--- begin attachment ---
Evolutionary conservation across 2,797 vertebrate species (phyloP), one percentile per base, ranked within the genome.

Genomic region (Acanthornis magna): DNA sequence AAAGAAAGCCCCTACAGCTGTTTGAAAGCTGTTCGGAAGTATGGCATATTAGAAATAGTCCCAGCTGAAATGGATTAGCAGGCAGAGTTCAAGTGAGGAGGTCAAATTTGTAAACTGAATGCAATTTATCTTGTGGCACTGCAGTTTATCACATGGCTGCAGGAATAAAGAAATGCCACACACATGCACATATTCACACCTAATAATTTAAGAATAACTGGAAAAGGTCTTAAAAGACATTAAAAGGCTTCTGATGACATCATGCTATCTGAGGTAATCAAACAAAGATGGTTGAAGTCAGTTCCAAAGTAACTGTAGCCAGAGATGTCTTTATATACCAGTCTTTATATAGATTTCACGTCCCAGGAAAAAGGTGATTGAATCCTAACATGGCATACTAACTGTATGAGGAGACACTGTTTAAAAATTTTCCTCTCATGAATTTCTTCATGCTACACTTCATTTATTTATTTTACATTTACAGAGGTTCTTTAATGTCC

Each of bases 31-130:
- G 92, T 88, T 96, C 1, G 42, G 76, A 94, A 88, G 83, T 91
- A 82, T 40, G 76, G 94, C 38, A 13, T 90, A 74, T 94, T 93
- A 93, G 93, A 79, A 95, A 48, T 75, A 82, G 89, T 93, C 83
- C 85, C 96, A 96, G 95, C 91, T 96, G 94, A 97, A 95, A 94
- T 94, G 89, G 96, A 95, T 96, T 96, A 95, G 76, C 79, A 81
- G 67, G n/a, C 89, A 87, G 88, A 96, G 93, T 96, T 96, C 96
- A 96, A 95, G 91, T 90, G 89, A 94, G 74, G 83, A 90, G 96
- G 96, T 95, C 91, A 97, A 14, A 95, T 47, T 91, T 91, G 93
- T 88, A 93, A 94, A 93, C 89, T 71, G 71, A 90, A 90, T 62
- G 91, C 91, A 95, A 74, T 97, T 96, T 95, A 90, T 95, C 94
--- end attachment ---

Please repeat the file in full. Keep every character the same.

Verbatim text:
Evolutionary conservation across 2,797 vertebrate species (phyloP), one percentile per base, ranked within the genome.

Genomic region (Acanthornis magna): DNA sequence AAAGAAAGCCCCTACAGCTGTTTGAAAGCTGTTCGGAAGTATGGCATATTAGAAATAGTCCCAGCTGAAATGGATTAGCAGGCAGAGTTCAAGTGAGGAGGTCAAATTTGTAAACTGAATGCAATTTATCTTGTGGCACTGCAGTTTATCACATGGCTGCAGGAATAAAGAAATGCCACACACATGCACATATTCACACCTAATAATTTAAGAATAACTGGAAAAGGTCTTAAAAGACATTAAAAGGCTTCTGATGACATCATGCTATCTGAGGTAATCAAACAAAGATGGTTGAAGTCAGTTCCAAAGTAACTGTAGCCAGAGATGTCTTTATATACCAGTCTTTATATAGATTTCACGTCCCAGGAAAAAGGTGATTGAATCCTAACATGGCATACTAACTGTATGAGGAGACACTGTTTAAAAATTTTCCTCTCATGAATTTCTTCATGCTACACTTCATTTATTTATTTTACATTTACAGAGGTTCTTTAATGTCC

Each of bases 31-130:
- G 92, T 88, T 96, C 1, G 42, G 76, A 94, A 88, G 83, T 91
- A 82, T 40, G 76, G 94, C 38, A 13, T 90, A 74, T 94, T 93
- A 93, G 93, A 79, A 95, A 48, T 75, A 82, G 89, T 93, C 83
- C 85, C 96, A 96, G 95, C 91, T 96, G 94, A 97, A 95, A 94
- T 94, G 89, G 96, A 95, T 96, T 96, A 95, G 76, C 79, A 81
- G 67, G n/a, C 89, A 87, G 88, A 96, G 93, T 96, T 96, C 96
- A 96, A 95, G 91, T 90, G 89, A 94, G 74, G 83, A 90, G 96
- G 96, T 95, C 91, A 97, A 14, A 95, T 47, T 91, T 91, G 93
- T 88, A 93, A 94, A 93, C 89, T 71, G 71, A 90, A 90, T 62
- G 91, C 91, A 95, A 74, T 97, T 96, T 95, A 90, T 95, C 94